We then drove to a local bakery, Andre's, where we picked up a chocolate-raspberry birthday cake that will be enjoyed and devoured at my "family" birthday party, which is tomorrow afternoon.

This evening, I put on my best dress and heels, and we went to a delightful restaurant in downtown Kansas City, called "Michael Smith." We've eaten there once before and it was to die for...and so was tonight...

We nibbled and noshed on the 6-course Chef's Choice, where I had duck, rabbit, whitefish, and honeysuckle-orange flavored ice cream for dessert. Among other nameless, but tasteful, offerings.


And to top it off...the guys from the Apple store called and said I could pick up both of my computers tonight...they were ready to go home. I clapped with glee.

I didn't even have to go 12 hours without them. I'm such a nerd.

Life is good.

Turning 49 is even better.

Especially when celebrated with family and friends.

Me at my birthday fun!



Friday, June 17, 2011

How Clowns Were Born

These are two of my make-up pencils.

This brownish-black thingy goes on my eyebrows...

This turquoise thingy goes on my eyes, as an eye-liner...

That's the way it's supposed to work, anyway...

...but this morning, I inadvertently grabbed the turquoise one and used it on my eyebrows.


I had a turquoise eyebrow before I realized the error of my ways.

Do I have a photo of THAT?


I may be color-blind, but I'm not stupid. I will not post photographic evidence of my turquoise eyebrow for everyone to delight in.

I can either blame this mistake on advancing old age (I'm having a birthday tomorrow), or I can blame it on a dark, stormy morning which made the bathroom really, really dark.

I'm going to go with the dark stormy morning.



Tuesday, June 14, 2011

The Fighter

The call came about an hour after I had arrived in Joplin on May 25th.

It was my Mom, with the devastating news that my sister's cancer has been reclassified from Stage 1 to a more ominous Stage 3.

I was already in a bit of shock after seeing the devastation in Joplin firsthand - and my Mom's tearful phone call just added more anxiety to a very stressful situation.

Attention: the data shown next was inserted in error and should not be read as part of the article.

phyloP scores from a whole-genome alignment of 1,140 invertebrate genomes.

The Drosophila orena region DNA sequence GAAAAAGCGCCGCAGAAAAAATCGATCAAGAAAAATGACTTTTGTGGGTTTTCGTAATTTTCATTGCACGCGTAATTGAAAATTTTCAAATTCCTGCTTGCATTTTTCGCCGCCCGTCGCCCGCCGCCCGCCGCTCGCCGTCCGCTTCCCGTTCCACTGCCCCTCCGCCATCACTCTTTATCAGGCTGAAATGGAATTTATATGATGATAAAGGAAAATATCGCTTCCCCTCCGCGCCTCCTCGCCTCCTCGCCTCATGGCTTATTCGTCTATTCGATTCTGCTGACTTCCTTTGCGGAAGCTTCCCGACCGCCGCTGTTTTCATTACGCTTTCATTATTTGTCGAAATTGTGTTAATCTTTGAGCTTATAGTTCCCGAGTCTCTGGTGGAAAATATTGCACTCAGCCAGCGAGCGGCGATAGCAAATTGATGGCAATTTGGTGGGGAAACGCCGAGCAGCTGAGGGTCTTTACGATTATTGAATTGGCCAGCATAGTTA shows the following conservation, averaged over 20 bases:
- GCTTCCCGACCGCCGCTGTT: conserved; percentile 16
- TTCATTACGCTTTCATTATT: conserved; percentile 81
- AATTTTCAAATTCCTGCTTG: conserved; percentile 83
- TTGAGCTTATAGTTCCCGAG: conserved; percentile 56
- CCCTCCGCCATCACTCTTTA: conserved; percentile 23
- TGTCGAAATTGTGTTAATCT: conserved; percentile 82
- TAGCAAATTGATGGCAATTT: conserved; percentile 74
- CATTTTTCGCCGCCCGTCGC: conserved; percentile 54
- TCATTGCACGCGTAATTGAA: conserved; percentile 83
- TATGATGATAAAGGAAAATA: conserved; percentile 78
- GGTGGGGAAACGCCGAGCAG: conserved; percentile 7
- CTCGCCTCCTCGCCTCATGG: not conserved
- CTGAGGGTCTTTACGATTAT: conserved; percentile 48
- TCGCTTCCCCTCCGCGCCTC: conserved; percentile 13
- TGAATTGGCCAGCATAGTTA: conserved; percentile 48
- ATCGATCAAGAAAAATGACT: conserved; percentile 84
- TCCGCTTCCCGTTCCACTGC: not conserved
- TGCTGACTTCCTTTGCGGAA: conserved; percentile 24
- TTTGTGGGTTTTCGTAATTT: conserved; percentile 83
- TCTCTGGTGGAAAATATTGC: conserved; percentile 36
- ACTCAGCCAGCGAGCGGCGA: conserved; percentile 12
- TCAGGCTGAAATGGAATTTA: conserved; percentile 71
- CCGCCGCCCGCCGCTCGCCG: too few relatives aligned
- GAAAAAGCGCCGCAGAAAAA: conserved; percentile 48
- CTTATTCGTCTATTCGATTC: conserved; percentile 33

I quickly gave a pep talk to my Mom, telling her that it didn't matter what "stage" it was - Traci's a fighter and she's going to kick the cancer's a$$; she also has the love and support of our family, who will be there beside her every step of the way.

The next two weeks were spent on an adrenaline-rush, with my focus and concentration on doing the job in Joplin - I couldn't really reflect on what Traci was going through until the late hours of the evening as I'd lie in my bed in my quiet, darkened dorm room.

I didn't cry when my Mom called me on May 25th - but I sobbed like crazy about 3 nights later...delayed reaction, I guess.

Anyway, I know some of my Dear Readers have asked about Traci's prognosis, and I just wanted to update everyone.

She has opted to do chemotherapy and radiation simultaneously, and her treatments should begin in the next week. She's in good spirits - and has been able to maintain her good sense of humor about the whole thing.

I'm not sure what the future is going to bring...but, as I said before, we're in this fight together and we'll get through it.



Monday, June 13, 2011

Kindred Spirits

The weekend is over, and now I can relax.


Friday night was "Tacos and a Movie" night in our house, and after wolfing down some delicious south-of-the-border delicacies, we settled in to watch "True Grit". We decided we liked the movie, but didn't love it - for some reason, the dialogue was a little difficult for us to comprehend sometimes...and we were hoping for a little less talk and a lot more action...but overall, a pretty good movie.

Saturday morning was spent driving my daughter back and forth to art classes she's now taking, mixed in with errands, chores and yard work. The weather was near-perfect, and it was nice to be outside for once and not have to worry about heatstroke.

That evening, Hubby and I headed to our favorite restaurant, The Grand Street Cafe, where we had a delightful dinner and conversation with Robert, a "regular" at Grand Street since it's opening. After a delectable dessert of orange-almond creme brulee (yum), we headed down to a local theater to watch "The 39 Steps."

I was expecting a drama, based on the movie that Alfred Hitchcock did back in 1935. What I didn't expect was Hitchcock done to Monty Python, because that's what was presented, and I'm tellin' ya', at one point I complained that my mouth hurt due to too much laughing!

Sunday afternoon, we headed to the Kansas City Zoo, as they were having a special event for members only after normal closing hours.

The temperatures were much cooler than normal, and the animals were loving it. I've never seen so many animals be so active - even the lions (who normally just sit and sleep) were up and about and roaring. A leopard walked over our heads; the monkeys were right up to the glass; and the turtles were munching away on delicious lettuce. I truly don't remember seeing not a single animal sleeping. Not one. Amazing.